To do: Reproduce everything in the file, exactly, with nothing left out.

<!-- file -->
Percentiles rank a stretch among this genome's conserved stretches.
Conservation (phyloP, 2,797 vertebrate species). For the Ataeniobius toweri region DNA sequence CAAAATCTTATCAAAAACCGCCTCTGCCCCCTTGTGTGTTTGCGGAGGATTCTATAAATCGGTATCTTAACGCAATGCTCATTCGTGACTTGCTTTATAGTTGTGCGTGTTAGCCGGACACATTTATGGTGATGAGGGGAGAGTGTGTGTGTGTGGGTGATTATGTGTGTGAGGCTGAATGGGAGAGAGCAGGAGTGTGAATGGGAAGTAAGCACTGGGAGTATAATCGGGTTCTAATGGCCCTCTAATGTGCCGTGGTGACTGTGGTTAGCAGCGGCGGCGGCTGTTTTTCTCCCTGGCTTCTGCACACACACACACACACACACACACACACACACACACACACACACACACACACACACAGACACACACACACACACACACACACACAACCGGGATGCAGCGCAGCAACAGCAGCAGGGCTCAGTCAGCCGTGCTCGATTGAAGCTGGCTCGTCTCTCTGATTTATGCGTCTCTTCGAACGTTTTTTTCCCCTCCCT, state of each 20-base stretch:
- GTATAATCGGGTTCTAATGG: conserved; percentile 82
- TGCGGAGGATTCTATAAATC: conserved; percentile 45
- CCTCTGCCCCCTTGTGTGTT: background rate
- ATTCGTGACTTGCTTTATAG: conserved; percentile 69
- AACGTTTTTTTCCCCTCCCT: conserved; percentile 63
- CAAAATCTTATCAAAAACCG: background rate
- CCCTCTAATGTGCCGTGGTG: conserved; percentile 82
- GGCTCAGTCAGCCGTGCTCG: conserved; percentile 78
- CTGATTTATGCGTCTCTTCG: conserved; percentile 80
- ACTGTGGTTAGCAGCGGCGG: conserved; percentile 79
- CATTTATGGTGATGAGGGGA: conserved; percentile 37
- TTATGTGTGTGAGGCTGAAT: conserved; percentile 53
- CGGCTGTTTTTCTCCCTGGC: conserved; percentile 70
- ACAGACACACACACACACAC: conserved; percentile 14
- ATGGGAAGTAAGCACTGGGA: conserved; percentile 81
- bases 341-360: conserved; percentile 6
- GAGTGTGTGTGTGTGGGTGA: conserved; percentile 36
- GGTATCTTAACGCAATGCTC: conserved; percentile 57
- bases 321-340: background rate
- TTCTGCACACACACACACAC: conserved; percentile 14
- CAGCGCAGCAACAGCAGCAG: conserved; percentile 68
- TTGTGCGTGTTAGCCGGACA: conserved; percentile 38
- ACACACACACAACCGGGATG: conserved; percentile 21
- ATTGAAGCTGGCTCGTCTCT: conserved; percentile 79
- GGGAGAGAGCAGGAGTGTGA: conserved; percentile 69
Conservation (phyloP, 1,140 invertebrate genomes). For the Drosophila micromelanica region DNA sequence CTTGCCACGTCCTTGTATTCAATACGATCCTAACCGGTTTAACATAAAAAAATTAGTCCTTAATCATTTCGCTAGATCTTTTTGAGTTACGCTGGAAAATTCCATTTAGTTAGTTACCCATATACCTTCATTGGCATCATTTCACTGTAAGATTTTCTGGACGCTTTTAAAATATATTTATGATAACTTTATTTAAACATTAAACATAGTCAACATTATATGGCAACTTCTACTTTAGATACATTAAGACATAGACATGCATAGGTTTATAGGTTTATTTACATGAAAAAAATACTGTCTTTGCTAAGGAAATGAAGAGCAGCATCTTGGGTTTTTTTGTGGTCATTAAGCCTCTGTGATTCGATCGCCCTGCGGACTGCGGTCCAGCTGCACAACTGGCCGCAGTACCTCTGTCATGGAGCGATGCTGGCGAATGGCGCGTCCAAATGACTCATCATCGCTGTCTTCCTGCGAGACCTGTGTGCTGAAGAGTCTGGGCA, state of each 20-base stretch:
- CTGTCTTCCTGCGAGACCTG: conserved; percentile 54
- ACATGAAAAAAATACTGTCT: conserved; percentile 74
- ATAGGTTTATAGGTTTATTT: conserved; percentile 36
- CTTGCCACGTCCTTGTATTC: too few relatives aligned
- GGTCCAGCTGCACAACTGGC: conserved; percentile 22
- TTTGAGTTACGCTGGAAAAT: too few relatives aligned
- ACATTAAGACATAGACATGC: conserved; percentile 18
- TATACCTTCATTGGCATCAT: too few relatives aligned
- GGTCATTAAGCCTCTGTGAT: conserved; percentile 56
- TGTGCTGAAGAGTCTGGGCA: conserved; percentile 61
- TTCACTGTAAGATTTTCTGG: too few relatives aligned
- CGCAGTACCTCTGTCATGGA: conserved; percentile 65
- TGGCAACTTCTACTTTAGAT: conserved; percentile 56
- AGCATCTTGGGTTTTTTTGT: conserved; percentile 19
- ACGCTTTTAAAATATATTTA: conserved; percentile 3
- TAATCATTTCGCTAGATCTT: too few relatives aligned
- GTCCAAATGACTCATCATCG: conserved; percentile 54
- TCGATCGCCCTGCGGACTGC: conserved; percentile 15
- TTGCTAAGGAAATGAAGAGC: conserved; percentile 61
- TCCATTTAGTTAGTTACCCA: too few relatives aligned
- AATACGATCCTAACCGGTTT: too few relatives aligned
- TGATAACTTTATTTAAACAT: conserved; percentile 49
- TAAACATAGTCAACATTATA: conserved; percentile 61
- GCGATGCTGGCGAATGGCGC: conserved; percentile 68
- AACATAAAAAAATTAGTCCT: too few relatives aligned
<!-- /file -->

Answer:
Percentiles rank a stretch among this genome's conserved stretches.
Conservation (phyloP, 2,797 vertebrate species). For the Ataeniobius toweri region DNA sequence CAAAATCTTATCAAAAACCGCCTCTGCCCCCTTGTGTGTTTGCGGAGGATTCTATAAATCGGTATCTTAACGCAATGCTCATTCGTGACTTGCTTTATAGTTGTGCGTGTTAGCCGGACACATTTATGGTGATGAGGGGAGAGTGTGTGTGTGTGGGTGATTATGTGTGTGAGGCTGAATGGGAGAGAGCAGGAGTGTGAATGGGAAGTAAGCACTGGGAGTATAATCGGGTTCTAATGGCCCTCTAATGTGCCGTGGTGACTGTGGTTAGCAGCGGCGGCGGCTGTTTTTCTCCCTGGCTTCTGCACACACACACACACACACACACACACACACACACACACACACACACACACACACACAGACACACACACACACACACACACACACAACCGGGATGCAGCGCAGCAACAGCAGCAGGGCTCAGTCAGCCGTGCTCGATTGAAGCTGGCTCGTCTCTCTGATTTATGCGTCTCTTCGAACGTTTTTTTCCCCTCCCT, state of each 20-base stretch:
- GTATAATCGGGTTCTAATGG: conserved; percentile 82
- TGCGGAGGATTCTATAAATC: conserved; percentile 45
- CCTCTGCCCCCTTGTGTGTT: background rate
- ATTCGTGACTTGCTTTATAG: conserved; percentile 69
- AACGTTTTTTTCCCCTCCCT: conserved; percentile 63
- CAAAATCTTATCAAAAACCG: background rate
- CCCTCTAATGTGCCGTGGTG: conserved; percentile 82
- GGCTCAGTCAGCCGTGCTCG: conserved; percentile 78
- CTGATTTATGCGTCTCTTCG: conserved; percentile 80
- ACTGTGGTTAGCAGCGGCGG: conserved; percentile 79
- CATTTATGGTGATGAGGGGA: conserved; percentile 37
- TTATGTGTGTGAGGCTGAAT: conserved; percentile 53
- CGGCTGTTTTTCTCCCTGGC: conserved; percentile 70
- ACAGACACACACACACACAC: conserved; percentile 14
- ATGGGAAGTAAGCACTGGGA: conserved; percentile 81
- bases 341-360: conserved; percentile 6
- GAGTGTGTGTGTGTGGGTGA: conserved; percentile 36
- GGTATCTTAACGCAATGCTC: conserved; percentile 57
- bases 321-340: background rate
- TTCTGCACACACACACACAC: conserved; percentile 14
- CAGCGCAGCAACAGCAGCAG: conserved; percentile 68
- TTGTGCGTGTTAGCCGGACA: conserved; percentile 38
- ACACACACACAACCGGGATG: conserved; percentile 21
- ATTGAAGCTGGCTCGTCTCT: conserved; percentile 79
- GGGAGAGAGCAGGAGTGTGA: conserved; percentile 69
Conservation (phyloP, 1,140 invertebrate genomes). For the Drosophila micromelanica region DNA sequence CTTGCCACGTCCTTGTATTCAATACGATCCTAACCGGTTTAACATAAAAAAATTAGTCCTTAATCATTTCGCTAGATCTTTTTGAGTTACGCTGGAAAATTCCATTTAGTTAGTTACCCATATACCTTCATTGGCATCATTTCACTGTAAGATTTTCTGGACGCTTTTAAAATATATTTATGATAACTTTATTTAAACATTAAACATAGTCAACATTATATGGCAACTTCTACTTTAGATACATTAAGACATAGACATGCATAGGTTTATAGGTTTATTTACATGAAAAAAATACTGTCTTTGCTAAGGAAATGAAGAGCAGCATCTTGGGTTTTTTTGTGGTCATTAAGCCTCTGTGATTCGATCGCCCTGCGGACTGCGGTCCAGCTGCACAACTGGCCGCAGTACCTCTGTCATGGAGCGATGCTGGCGAATGGCGCGTCCAAATGACTCATCATCGCTGTCTTCCTGCGAGACCTGTGTGCTGAAGAGTCTGGGCA, state of each 20-base stretch:
- CTGTCTTCCTGCGAGACCTG: conserved; percentile 54
- ACATGAAAAAAATACTGTCT: conserved; percentile 74
- ATAGGTTTATAGGTTTATTT: conserved; percentile 36
- CTTGCCACGTCCTTGTATTC: too few relatives aligned
- GGTCCAGCTGCACAACTGGC: conserved; percentile 22
- TTTGAGTTACGCTGGAAAAT: too few relatives aligned
- ACATTAAGACATAGACATGC: conserved; percentile 18
- TATACCTTCATTGGCATCAT: too few relatives aligned
- GGTCATTAAGCCTCTGTGAT: conserved; percentile 56
- TGTGCTGAAGAGTCTGGGCA: conserved; percentile 61
- TTCACTGTAAGATTTTCTGG: too few relatives aligned
- CGCAGTACCTCTGTCATGGA: conserved; percentile 65
- TGGCAACTTCTACTTTAGAT: conserved; percentile 56
- AGCATCTTGGGTTTTTTTGT: conserved; percentile 19
- ACGCTTTTAAAATATATTTA: conserved; percentile 3
- TAATCATTTCGCTAGATCTT: too few relatives aligned
- GTCCAAATGACTCATCATCG: conserved; percentile 54
- TCGATCGCCCTGCGGACTGC: conserved; percentile 15
- TTGCTAAGGAAATGAAGAGC: conserved; percentile 61
- TCCATTTAGTTAGTTACCCA: too few relatives aligned
- AATACGATCCTAACCGGTTT: too few relatives aligned
- TGATAACTTTATTTAAACAT: conserved; percentile 49
- TAAACATAGTCAACATTATA: conserved; percentile 61
- GCGATGCTGGCGAATGGCGC: conserved; percentile 68
- AACATAAAAAAATTAGTCCT: too few relatives aligned